Rapid progress in sow productivity in commercial pig herds is still possible, according to Yorkshire-based pig-breeding company ACMC.
At their stand (No 85) at the British Pig & Poultry Fair (Stoneleigh Park, Warwickshire, Tuesday 11 and Wednesday 12 May) the company explain how pig producers can benefit from continuing advances using applied genetics.
Central to this is the use of the Meidam female, a purebred developed exclusively by the company from the hyper-prolific Chinese Meishan breed.
“The Meidam gives a 30 per cent improvement in numbers born alive, due to the higher heritability of this trait in the breed, due to the inclusion of the Chinese genes, compared with conventional breeds such as the Large White or Landrace,” said Ed Sutcliffe, ACMC's technical director. “Normal heritability for this trait is 10 per cent, but in this breed it is 13 per cent, so we can progress 30 per cent faster.” On the farm, this improvement is worth one pig per litter.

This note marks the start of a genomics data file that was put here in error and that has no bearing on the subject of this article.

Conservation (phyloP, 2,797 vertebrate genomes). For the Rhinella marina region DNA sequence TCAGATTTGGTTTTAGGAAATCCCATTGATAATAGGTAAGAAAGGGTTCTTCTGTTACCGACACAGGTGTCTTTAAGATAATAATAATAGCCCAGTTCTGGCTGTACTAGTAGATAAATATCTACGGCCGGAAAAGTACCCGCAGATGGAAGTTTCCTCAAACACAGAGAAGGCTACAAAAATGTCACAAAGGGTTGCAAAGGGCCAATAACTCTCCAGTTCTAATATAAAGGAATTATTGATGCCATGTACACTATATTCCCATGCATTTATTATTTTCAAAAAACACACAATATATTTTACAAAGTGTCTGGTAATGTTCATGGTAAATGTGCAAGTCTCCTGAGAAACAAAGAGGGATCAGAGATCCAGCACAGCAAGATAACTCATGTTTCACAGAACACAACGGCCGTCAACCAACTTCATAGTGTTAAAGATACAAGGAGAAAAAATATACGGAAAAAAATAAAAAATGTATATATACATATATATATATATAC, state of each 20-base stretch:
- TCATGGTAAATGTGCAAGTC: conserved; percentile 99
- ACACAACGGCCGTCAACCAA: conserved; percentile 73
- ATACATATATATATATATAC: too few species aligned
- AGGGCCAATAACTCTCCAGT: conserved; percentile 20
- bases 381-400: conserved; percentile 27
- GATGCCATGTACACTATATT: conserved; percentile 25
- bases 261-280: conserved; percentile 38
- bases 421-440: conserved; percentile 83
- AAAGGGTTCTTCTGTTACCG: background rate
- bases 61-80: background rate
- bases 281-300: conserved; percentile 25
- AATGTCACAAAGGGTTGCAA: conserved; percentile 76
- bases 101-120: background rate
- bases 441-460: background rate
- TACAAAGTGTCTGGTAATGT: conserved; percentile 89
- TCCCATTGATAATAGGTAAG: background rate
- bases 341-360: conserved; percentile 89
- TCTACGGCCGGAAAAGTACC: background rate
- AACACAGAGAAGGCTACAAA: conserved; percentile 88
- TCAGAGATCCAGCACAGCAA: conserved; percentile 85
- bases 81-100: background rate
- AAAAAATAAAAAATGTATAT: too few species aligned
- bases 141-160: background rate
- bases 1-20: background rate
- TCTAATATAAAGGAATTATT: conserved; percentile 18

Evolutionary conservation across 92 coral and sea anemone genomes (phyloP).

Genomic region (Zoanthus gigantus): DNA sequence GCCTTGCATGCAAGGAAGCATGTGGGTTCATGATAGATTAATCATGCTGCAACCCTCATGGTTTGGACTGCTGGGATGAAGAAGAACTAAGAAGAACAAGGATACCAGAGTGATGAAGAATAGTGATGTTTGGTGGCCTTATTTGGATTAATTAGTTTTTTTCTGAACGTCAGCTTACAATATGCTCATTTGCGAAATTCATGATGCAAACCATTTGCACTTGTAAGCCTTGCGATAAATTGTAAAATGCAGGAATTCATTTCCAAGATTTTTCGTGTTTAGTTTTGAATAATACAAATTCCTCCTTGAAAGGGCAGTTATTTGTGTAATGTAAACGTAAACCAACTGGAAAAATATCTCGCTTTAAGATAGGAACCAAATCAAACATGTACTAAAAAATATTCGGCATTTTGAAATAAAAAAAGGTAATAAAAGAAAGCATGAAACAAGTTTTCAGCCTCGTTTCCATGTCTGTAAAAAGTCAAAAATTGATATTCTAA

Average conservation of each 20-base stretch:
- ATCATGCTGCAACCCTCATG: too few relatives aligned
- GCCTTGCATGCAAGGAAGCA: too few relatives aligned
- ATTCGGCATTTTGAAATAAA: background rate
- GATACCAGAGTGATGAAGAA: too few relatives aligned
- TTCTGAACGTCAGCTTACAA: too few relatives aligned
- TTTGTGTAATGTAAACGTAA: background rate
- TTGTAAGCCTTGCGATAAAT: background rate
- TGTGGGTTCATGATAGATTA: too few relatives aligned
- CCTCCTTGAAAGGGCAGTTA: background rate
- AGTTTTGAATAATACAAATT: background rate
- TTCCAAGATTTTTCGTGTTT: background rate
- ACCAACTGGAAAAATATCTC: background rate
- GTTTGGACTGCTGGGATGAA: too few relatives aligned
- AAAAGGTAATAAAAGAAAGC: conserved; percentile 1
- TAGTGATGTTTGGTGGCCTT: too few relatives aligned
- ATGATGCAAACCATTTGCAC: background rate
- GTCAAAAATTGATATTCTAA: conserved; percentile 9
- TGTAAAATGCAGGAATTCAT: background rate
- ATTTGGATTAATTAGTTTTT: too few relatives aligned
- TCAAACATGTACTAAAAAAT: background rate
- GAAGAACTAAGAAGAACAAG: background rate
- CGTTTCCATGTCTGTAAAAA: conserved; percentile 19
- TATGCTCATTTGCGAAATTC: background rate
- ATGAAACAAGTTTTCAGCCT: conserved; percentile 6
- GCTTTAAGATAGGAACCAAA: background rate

A practical example of the influence of this breed has been demonstrated on a 520-sow breeder-finisher unit in Lincolnshire. Since incorporating Meidam genes the number of pigs reared per first-litter gilt in the proportion of the herd containing those genes has averaged 29.9. Second-parity gilts have averaged 29.8 pigs reared per litter. This compares with 26.3 for the rest of the herd. The increase of nearly three-and-a-half pigs per sow per year would be worth £252 (margin over feed), per sow annually, equivalent to £131,040 for the whole herd.
To safeguard herd health, many farmers carry out on-farm gilt multiplication. Traditionally, the drawback to this system has been the drop in productivity due to the use of purebreds and the fact that these animals are less hardy than hybrids. However, ACMC has found that due to its placid nature and good temperament the Meidam thrives, even under 'robust' group housing systems.
“The Meidam is hardy, seems to suffer less stress than other breeds and is a fantastic mother, so is perfect for this system of producing F1 hybrids,” said Matthew Curtis, ACMC's managing director. “It is now being used in multiplication systems in 12 countries around the world under a variety of conditions.